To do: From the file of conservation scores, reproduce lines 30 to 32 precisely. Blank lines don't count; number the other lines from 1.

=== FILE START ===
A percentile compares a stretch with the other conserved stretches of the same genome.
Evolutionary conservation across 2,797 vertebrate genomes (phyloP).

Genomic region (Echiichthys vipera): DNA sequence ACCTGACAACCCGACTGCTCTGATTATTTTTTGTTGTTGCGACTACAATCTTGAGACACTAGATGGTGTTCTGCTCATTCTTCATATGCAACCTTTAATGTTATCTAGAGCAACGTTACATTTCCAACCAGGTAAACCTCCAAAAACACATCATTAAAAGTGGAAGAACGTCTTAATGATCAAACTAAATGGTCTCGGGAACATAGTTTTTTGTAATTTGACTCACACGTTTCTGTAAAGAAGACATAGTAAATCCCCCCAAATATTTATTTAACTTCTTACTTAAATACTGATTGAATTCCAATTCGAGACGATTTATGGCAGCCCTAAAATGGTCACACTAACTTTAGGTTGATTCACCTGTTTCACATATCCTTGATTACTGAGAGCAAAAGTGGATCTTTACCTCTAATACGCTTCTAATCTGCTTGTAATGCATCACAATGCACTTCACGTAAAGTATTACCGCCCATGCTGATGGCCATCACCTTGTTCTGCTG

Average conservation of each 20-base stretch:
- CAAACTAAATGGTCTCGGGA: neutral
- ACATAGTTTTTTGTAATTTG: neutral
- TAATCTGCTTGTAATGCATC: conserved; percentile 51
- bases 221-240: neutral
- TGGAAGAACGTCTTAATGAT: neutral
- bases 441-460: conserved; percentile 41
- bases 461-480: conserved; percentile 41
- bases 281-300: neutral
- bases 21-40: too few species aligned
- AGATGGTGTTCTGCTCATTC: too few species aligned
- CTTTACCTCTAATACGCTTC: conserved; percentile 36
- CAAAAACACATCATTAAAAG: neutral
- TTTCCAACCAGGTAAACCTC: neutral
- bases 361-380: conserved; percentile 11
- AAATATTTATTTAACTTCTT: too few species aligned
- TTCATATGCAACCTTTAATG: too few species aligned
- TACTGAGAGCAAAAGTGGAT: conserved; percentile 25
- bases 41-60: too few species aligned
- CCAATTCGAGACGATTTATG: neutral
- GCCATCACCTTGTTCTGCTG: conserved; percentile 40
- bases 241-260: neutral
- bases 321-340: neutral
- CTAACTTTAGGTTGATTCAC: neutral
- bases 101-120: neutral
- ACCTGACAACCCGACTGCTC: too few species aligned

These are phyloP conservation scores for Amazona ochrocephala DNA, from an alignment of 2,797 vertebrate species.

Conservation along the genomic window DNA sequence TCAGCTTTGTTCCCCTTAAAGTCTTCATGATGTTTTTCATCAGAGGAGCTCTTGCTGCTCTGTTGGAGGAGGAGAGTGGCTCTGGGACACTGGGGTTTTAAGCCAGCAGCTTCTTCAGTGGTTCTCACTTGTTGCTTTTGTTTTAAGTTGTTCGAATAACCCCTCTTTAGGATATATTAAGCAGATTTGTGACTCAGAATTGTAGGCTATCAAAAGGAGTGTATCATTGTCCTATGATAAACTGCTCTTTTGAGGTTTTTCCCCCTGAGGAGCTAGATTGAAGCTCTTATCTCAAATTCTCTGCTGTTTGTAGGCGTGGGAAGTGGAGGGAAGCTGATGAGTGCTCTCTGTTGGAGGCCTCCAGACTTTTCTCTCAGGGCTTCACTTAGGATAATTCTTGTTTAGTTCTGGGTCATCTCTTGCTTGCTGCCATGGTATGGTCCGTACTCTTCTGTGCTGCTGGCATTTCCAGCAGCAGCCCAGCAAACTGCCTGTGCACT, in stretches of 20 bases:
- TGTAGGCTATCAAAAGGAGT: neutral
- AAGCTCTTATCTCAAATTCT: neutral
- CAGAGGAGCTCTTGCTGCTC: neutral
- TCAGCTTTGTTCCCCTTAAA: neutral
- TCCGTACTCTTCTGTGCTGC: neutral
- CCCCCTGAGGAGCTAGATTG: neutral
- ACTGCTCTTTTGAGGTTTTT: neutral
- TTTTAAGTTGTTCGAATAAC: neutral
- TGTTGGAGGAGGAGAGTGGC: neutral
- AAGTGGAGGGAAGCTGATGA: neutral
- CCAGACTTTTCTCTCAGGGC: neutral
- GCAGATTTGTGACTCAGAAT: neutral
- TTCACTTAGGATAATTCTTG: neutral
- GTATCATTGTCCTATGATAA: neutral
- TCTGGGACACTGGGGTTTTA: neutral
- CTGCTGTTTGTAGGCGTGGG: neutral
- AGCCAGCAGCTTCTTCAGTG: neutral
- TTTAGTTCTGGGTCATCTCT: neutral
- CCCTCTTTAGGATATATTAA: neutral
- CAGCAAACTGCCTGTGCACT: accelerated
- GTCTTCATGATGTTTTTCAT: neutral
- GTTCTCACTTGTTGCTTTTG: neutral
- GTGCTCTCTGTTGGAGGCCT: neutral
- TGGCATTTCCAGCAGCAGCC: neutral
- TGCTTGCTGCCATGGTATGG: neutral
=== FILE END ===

These are phyloP conservation scores for Amazona ochrocephala DNA, from an alignment of 2,797 vertebrate species.

Conservation along the genomic window DNA sequence TCAGCTTTGTTCCCCTTAAAGTCTTCATGATGTTTTTCATCAGAGGAGCTCTTGCTGCTCTGTTGGAGGAGGAGAGTGGCTCTGGGACACTGGGGTTTTAAGCCAGCAGCTTCTTCAGTGGTTCTCACTTGTTGCTTTTGTTTTAAGTTGTTCGAATAACCCCTCTTTAGGATATATTAAGCAGATTTGTGACTCAGAATTGTAGGCTATCAAAAGGAGTGTATCATTGTCCTATGATAAACTGCTCTTTTGAGGTTTTTCCCCCTGAGGAGCTAGATTGAAGCTCTTATCTCAAATTCTCTGCTGTTTGTAGGCGTGGGAAGTGGAGGGAAGCTGATGAGTGCTCTCTGTTGGAGGCCTCCAGACTTTTCTCTCAGGGCTTCACTTAGGATAATTCTTGTTTAGTTCTGGGTCATCTCTTGCTTGCTGCCATGGTATGGTCCGTACTCTTCTGTGCTGCTGGCATTTCCAGCAGCAGCCCAGCAAACTGCCTGTGCACT, in stretches of 20 bases:
- TGTAGGCTATCAAAAGGAGT: neutral